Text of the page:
Actors Are The First To Achieve Immortality. This Has Economic Implications

January 2, 2017 in Daily Bulletin

Paul Walker didn’t let his own death prevent him from filming scenes for “Furious 7”. In “Rogue One” Peter Cushing decided to reprise the role of Grand Moff Tarkin despite having retired to the grave two decades ago. Through the use of technology it’s possible to bring dead actors back to life. Lisa Richwine and Jill Serjeant looked at how the industry is responding:

  • Actors are beginning to write clauses in their contracts stipulating how their likeness can be used after their deaths.
  • Some actors ask that if they’re brought back from the grave, they not be depicted doing drugs or having sex.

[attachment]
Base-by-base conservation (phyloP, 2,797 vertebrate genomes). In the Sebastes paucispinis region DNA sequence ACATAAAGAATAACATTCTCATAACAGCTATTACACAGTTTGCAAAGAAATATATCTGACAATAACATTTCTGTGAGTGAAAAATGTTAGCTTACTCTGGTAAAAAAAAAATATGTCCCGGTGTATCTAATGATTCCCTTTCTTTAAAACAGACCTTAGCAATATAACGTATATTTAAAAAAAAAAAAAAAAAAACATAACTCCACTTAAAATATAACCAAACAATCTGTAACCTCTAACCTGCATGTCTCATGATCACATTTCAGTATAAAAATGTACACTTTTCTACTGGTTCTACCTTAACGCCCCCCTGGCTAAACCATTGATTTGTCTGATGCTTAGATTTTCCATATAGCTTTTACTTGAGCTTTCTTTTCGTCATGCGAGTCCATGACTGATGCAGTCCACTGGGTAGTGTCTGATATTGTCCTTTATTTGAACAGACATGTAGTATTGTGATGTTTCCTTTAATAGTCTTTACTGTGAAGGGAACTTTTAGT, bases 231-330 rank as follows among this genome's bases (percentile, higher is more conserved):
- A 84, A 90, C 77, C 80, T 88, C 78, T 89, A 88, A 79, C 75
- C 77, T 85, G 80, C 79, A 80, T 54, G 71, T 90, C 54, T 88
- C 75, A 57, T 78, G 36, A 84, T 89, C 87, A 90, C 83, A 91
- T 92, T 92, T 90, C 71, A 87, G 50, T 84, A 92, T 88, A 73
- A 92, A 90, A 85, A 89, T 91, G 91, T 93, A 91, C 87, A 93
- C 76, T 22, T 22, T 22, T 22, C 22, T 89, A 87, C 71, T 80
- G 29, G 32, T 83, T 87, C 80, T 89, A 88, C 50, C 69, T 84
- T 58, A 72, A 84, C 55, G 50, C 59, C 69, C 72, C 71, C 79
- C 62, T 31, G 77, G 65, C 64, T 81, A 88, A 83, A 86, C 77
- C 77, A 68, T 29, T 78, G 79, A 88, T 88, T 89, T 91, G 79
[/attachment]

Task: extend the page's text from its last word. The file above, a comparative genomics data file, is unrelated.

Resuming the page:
• Others ban all depictions period. Robin Williams embargoed any use of his image for commercial purposes until 2039.
  • The technology is still new, and is expensive enough that it might cost more to digitally re-create a character than to hire a brand-new Hollywood A-Lister.
  • Filmmakers may also hesitate because audiences might focus on how realistic the digital character looks, rather than on the wider story, themes, or characters.

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